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47.86 lbs. KING - New State Record


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A young man on a charter in Ludington using a spoon (MOONSHINE - Raspberry carbon)  did the job. The previous record was in 1978 at 46 lbs. So, why could one fish find all that food?

https://www.mlive.com/news/muskegon/2021/08/teen-catches-4786-pound-chinook-salmon-besting-michigan-record-that-has-stood-since-1978.html

In July, a 39 lb king was caught off of Muskegon.

39-pound ‘fish of a lifetime’ salmon hooked in Lake Michigan - mlive.com

Edited by CJ428
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So, why could one fish find all that food?

I am not sure what the official answer is going to be from those who study such things. My thoughts about it go back a number of years when I was writing outdoor stories, and I interviewed a DNR fish biologist about our salmon. It has always stuck in my head what he said. Our Chinook are the same species that live in the ocean, and there, they grow up to and over 50 pounds. So why don't ours? He said the reason was that our salmon, once mature, feed on the baitfish such as alewives and smelt. In the ocean, salmon will feed on baitfish that size for the first year or two, and then graduate up to a bigger size baitfish. They may change their diet a several times during their four year lifespan. He said here in the Great Lakes, they tend to get stuck on alewives and there is nothing really to step up to. He explained that in the ocean, 3-4 year-old salmon eat cisco size fish all the time. They get more bang for their buck. You know, don't have to expend as much energy chasing food down, etc. The missing link here in the lakes is a baitfish size in between the alewives and cisco. Something for them to step up to bigger sized prey. But he said, if they ever do find that connection and get to a point where they start feeding on cisco size fish, we would have 50 pound salmon in the Great Lakes too. So I thought about what he said when I heard the news about the new record. My guess is this fish, along with the 39 pounder caught earlier this year and who knows how many others swimming around out there, have learned to make the switch. Maybe with the alewife population low, food was scarce and this fish found a school of in-between prey, and either fed on those for a while until it switched to the big fish, or somehow jumped right to schools of cisco, whitefish or menominee, and hunted the smaller fish among their schools to make that step. I will be curious to hear what the experts in the field have to say. All I know for sure, is I have two of those Moonshine Carbon Raspberry spoons I bought last year, and I am hoping the lake lays down enough for me to get out and use them in the morning. :-)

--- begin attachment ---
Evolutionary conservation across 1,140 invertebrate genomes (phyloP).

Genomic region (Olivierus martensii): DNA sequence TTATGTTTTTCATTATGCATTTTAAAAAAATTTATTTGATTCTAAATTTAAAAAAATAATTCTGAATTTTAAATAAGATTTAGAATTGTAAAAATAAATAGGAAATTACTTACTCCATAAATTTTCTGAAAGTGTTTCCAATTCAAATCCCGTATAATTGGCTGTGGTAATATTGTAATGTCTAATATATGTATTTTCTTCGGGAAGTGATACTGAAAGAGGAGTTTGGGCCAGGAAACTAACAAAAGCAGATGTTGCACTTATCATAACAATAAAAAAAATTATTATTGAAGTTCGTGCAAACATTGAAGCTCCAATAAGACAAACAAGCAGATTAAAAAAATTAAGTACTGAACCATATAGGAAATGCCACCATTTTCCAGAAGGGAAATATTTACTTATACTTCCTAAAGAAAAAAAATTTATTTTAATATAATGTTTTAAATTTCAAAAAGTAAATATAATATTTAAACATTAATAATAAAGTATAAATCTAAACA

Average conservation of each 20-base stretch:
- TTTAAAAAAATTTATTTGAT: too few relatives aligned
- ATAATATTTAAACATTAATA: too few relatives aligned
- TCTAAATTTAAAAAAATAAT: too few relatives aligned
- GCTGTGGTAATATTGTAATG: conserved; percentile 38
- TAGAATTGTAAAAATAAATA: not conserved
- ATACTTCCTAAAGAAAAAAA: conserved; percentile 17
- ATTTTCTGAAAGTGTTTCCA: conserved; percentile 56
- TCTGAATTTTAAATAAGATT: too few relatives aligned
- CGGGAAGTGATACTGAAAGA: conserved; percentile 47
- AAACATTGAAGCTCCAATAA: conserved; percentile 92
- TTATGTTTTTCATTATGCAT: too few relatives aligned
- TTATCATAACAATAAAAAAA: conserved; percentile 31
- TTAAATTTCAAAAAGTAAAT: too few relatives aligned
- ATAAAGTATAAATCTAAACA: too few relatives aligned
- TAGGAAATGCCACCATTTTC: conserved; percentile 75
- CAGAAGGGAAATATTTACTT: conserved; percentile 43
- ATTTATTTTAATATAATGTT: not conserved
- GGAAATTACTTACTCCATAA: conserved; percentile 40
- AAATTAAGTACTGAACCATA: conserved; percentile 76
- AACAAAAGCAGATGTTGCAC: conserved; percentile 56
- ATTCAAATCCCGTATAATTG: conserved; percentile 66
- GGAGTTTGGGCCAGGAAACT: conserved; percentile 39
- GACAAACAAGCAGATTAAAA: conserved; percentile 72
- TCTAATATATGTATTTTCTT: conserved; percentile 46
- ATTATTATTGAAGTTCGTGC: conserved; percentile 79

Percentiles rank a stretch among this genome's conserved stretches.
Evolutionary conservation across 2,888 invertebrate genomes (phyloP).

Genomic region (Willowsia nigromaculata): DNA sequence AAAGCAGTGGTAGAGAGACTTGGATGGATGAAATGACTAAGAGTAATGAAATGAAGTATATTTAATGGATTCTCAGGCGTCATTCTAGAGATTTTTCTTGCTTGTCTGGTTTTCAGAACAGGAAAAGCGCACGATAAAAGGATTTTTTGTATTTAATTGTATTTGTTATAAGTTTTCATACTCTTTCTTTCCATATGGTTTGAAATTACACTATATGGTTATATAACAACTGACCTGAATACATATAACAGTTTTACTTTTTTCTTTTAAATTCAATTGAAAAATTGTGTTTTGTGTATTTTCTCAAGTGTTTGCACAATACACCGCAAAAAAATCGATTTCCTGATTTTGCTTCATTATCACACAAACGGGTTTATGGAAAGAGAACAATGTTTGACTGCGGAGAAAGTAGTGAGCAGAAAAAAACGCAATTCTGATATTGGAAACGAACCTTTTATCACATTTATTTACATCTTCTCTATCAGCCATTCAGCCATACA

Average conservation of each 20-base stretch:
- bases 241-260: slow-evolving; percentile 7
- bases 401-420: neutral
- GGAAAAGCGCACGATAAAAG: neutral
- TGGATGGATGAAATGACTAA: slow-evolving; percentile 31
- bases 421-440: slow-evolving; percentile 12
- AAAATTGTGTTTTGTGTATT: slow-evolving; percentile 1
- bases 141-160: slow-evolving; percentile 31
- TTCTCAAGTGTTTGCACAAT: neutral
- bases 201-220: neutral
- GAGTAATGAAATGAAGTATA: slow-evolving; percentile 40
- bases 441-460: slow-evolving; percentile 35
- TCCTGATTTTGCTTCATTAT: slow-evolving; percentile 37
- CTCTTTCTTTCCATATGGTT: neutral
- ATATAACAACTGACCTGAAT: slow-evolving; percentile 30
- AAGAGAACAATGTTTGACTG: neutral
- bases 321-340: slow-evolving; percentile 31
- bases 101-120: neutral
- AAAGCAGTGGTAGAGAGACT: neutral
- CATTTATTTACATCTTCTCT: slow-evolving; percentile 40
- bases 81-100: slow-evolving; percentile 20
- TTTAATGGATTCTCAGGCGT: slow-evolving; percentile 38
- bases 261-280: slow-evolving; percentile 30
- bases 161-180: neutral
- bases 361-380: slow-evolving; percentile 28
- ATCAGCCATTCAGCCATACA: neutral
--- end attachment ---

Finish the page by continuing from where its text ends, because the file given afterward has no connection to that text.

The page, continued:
Sent from my moto z4 using Great Lakes Fisherman Mobile App

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All that and:

different rivers have different strains of salmon, some known for their early run times, some for their food quality, some for their size.  Our brood stock were not from a river known for large fish.

More salmon stay out in the ocean 5-7 years.  Ours are usually done in 2-3.  Rare is the four year fish any more.

Out lake gets very cold in the winter, and the fish slow down because of it.  In the ocean they can always find 50-55 degrees somewhere.

 

If that fish was keyed on 1-2# prey, why did it hit a 5" spoon?

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